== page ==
Reg reader rages over Virgin Media's email password policy

mdubash

Another Fastmail user here - over 10 years now and no glitches, security issues - or indeed anything upsetting.

Bouncing cheques or a bouncy landing? All in a day's work for the expert pilot

mdubash

Re: VGA port = serial port

Then there's a certain someone who plugs the USB-ended Ethernet dongle into the power socket on my laptop...

mdubash

Re: In the pilot's defense...

He got that from Michael Flanders, presumably, refrring to that famous plant-animal hybrid, the Wompom.

To err is human. To really screw things up requires a wayward screwdriver

mdubash

Re: is there a reason

Why did I read that as 'orgasm session'?

Wi-Fi not working? It's time to consult the lovely people on those fine Linux forums

mdubash

Re: Doctors waiting room?????

I guess it would be churlish of me to suggest that long waiting lists and overloaded GPs might have a different, more political root cause other than the use of a landline...

Calendars have gone backwards since the Bronze Age. It's time to evolve

mdubash

...and you'd still have it as an aide-memoire for decades....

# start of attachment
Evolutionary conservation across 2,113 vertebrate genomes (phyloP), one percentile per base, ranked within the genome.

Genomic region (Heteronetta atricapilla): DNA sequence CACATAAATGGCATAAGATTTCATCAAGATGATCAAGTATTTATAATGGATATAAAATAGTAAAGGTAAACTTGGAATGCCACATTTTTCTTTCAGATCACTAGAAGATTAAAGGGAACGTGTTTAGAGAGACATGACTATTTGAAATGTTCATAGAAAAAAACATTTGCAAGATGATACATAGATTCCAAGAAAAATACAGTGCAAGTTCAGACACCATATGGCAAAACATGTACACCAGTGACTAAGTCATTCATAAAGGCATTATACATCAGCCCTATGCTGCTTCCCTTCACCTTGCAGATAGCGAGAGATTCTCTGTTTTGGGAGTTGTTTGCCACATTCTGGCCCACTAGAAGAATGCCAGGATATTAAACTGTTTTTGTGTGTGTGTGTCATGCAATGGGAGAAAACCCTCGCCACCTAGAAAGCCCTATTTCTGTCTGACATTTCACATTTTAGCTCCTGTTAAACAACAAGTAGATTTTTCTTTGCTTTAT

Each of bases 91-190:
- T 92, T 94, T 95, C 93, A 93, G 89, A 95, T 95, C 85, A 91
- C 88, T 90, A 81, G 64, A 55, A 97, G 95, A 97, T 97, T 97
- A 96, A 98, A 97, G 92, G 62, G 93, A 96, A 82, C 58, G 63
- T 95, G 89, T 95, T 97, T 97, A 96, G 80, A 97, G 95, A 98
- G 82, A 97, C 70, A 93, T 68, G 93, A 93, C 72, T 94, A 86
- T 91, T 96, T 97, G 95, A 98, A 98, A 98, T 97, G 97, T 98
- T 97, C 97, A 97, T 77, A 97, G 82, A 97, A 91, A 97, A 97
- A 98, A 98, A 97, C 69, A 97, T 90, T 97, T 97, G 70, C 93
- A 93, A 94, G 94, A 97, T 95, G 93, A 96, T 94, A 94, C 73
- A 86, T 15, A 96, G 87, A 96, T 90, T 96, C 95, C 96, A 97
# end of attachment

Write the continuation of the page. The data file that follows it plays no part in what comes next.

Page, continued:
mdubash

History? What's that?

One more problem with calendars: there's no history.

I can look at my old diaries going back to the '70s as a reminder of what I was doing around then. It sparks memories (such as they are). Then in the mid-80s, I switched to an electronic calendar. It was so cool!

But of course, there's no way any of that data has survived the holocaust of changed and abandoned standards, crashed computers, forced hard disk wipes and all the other ills that ether-trapped data is heir to.

So my memories are gone. Wish I knew who it was I went out with that day - but probably just as well that I don't still have her phone number....

It's time to delete that hunter2 password from your Microsoft account, says IT giant

mdubash

And if you use a password manager to generate and use long, obscure passwords, will MS insist that you throw that away?

We can't believe people use browsers to manage their passwords, says maker of password management tools

mdubash

Re: password managers

My KeePass database is stored in numerous places. It's 256-bit encrypted. And it requires the presence of a particular piece of data in a specific location to be unencrypted. And it doesn't stre finance-related PINs, as they're only in my head. That's safe enough.

Somebody is destined for somewhere hot, and definitely not Coventry

mdubash

Do women still wear slips?

Is it broken yet? Is it? Is it? Ooh that means I can buy a sparkly, new but otherwise hard-to-justify replacement!

mdubash

Re: Right to repair?

I can't wait for my 10-yo NEC 30-inch monitor to die so I can buy an utra-wide. Trouble is, the NEC cost so much (1k) that it needs to work for a minimum of 10 years to make me feel I've got enough value out of it....

Can I replace it now?

Radioactive hybrid terror pigs have made themselves a home in Fukushima's exclusion zone